|Journal of Renewable Materials|
Biocomposites of Polylactic Acid Reinforced by DL-Lactic Acid-Grafted Microfibrillated Cellulose
Key Laboratory of Bio-Based Material Science and Technology (Ministry of Education), Material Science and Engineering College, Northeast Forestry University, Harbin, 150040, China
*Corresponding Author: Weihong Wang. Email: email@example.com
Received: 13 October 2021; Accepted: 03 December 2021
Abstract: Microfibrillated cellulose (MFC) is often added to polylactic acid (PLA) matrixes as a reinforcing filler to obtain fully-biodegradable composites with improved mechanical properties. However, the incompatibility between MFC and the PLA matrix limits the mechanical performance of MFC-reinforced PLA composites. In this paper, DL-lactic acid-grafted-MFC (MFC-g-DL) was used to improve the compatibility with PLA. Reinforced composites were prepared by melt extrusion and hot-cold pressing. The tensile strength of the PLA/MFC-g-DL composite increased by 22.1% compared with that of PLA after adding 1% MFC-g-DL. Scanning electron microscopy (SEM), differential scanning calorimetry (DSC), and dynamic thermomechanical analysis (DMA) were used to explore the enhancement mechanism. The energy dissipation in the MFC network and the improved compatibility between PLA and MFC-g-DL played important roles in the reinforcement. The SEM results showed that there was a closer combination between PLA and MFC-g-DL. The DSC results showed that the addition of cellulose changed the glass transition temperature, melting temperature, and crystallization temperature of PLA. The TG results showed that the initial and maximum decomposition temperature were lower than those of PLA. The ultraviolet spectra showed that the composite had good transparency at a low concentration of MFC-g-DL.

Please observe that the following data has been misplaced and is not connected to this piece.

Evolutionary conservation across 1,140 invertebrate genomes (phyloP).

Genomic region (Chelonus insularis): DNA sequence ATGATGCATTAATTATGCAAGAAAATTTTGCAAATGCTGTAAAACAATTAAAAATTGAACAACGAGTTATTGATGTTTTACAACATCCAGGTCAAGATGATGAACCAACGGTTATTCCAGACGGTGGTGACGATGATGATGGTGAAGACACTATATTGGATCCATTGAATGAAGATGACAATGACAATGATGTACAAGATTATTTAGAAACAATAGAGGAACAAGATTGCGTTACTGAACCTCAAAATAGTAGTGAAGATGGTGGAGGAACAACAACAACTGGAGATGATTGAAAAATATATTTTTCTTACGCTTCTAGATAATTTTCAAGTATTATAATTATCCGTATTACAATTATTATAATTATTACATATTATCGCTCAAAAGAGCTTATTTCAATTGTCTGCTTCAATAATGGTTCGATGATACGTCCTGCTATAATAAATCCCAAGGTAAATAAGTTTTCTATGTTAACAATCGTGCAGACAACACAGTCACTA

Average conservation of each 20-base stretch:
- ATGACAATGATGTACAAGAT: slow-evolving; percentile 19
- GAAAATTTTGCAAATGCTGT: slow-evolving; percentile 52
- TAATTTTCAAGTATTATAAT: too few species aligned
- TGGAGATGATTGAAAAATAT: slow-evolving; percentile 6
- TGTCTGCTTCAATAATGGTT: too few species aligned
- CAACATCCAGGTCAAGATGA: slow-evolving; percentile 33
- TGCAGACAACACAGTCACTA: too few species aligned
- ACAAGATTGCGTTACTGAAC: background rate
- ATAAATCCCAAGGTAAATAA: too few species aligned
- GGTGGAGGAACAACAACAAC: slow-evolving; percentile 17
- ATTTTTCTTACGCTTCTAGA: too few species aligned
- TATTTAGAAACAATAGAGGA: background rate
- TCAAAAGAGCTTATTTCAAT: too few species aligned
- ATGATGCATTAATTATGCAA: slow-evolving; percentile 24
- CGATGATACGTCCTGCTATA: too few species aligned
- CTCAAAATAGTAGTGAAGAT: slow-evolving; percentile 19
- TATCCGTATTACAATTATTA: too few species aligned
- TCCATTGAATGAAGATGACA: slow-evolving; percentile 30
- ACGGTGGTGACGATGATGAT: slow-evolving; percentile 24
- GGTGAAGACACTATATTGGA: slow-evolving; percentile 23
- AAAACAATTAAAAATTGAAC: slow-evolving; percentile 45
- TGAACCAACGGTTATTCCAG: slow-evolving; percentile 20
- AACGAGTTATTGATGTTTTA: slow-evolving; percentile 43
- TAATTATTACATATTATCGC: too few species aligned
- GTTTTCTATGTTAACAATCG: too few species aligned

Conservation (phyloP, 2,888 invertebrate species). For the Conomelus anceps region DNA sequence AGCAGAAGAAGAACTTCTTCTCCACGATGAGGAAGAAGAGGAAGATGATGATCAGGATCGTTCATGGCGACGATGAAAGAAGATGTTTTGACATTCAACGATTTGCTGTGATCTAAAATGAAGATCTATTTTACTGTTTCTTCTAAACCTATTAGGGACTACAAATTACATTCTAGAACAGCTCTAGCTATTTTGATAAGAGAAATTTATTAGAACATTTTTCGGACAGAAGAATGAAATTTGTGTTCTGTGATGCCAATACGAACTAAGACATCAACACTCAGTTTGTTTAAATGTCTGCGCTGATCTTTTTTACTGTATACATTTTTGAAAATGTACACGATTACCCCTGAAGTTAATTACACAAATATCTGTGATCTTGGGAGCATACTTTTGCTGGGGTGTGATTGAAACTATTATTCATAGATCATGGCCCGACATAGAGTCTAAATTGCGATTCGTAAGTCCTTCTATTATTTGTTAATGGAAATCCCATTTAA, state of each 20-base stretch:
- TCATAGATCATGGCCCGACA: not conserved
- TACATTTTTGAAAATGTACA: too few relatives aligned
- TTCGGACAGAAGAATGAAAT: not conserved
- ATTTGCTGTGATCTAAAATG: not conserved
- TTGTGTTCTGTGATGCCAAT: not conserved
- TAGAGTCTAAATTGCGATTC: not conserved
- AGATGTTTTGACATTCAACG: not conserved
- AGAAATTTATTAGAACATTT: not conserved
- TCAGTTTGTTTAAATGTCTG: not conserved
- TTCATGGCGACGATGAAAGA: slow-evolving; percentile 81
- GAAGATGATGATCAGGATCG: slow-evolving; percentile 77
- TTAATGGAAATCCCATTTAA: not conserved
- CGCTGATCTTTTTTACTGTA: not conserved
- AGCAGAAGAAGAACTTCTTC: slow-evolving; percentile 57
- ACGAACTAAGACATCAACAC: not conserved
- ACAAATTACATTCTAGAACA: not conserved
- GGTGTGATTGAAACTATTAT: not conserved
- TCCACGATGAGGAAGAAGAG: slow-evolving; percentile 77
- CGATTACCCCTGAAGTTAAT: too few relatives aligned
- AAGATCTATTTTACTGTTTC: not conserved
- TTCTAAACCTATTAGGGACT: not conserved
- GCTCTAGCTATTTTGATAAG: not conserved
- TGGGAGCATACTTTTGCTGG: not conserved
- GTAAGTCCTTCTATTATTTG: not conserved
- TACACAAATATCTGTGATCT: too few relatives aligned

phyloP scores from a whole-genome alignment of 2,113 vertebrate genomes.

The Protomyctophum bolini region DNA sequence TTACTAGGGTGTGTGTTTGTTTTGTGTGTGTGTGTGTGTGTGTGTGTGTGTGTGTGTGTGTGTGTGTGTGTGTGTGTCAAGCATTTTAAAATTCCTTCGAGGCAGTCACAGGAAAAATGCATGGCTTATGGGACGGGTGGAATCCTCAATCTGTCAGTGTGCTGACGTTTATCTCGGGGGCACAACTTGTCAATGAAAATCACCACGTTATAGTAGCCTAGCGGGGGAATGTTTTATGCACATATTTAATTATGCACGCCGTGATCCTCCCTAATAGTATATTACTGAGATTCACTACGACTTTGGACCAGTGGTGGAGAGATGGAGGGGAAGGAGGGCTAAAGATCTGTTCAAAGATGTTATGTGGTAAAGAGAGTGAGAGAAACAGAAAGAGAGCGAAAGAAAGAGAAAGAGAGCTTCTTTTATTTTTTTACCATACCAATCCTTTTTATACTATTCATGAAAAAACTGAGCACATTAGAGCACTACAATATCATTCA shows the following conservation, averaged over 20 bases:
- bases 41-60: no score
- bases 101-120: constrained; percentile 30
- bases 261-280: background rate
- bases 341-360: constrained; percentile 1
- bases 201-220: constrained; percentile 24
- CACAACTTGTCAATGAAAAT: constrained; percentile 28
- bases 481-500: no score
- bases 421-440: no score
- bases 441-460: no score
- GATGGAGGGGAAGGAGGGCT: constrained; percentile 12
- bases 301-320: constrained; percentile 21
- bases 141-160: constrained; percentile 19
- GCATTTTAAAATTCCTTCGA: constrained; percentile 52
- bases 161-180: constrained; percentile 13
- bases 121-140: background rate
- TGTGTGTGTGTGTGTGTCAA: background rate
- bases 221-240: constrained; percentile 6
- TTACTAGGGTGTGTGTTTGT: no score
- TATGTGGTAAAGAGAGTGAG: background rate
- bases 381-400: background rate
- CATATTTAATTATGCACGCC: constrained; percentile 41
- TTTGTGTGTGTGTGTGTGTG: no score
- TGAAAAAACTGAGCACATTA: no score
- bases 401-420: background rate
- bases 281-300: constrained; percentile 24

Keywords: Polylactic acid; microfibrillated cellulose; tensile properties; transparency
Cellulose is a renewable, degradable, and biocompatible material that can be easily obtained from wood, crop straw, and many other plants . After the physical or chemical treatment of cellulose, four different products with a high specific strength and high modulus can be obtained: cellulose nanocrystals (CNC), cellulose nanofibers (CNF), microcrystalline cellulose (MCC), and microfibrillated cellulose (MFC) [2,3]. Many studies have shown that composites with better mechanical properties can be obtained by adding cellulose [4–8]. Among these kinds of cellulose fibers, MFC retains both crystalline and non-crystalline regions. Compared with CNF, MFC requires a lower energy consumption during its preparation. Compared with MCC, MFC is more environmentally friendly and does not require acid treatment [9,10]. A series of composites containing MFC have been obtained [11–14].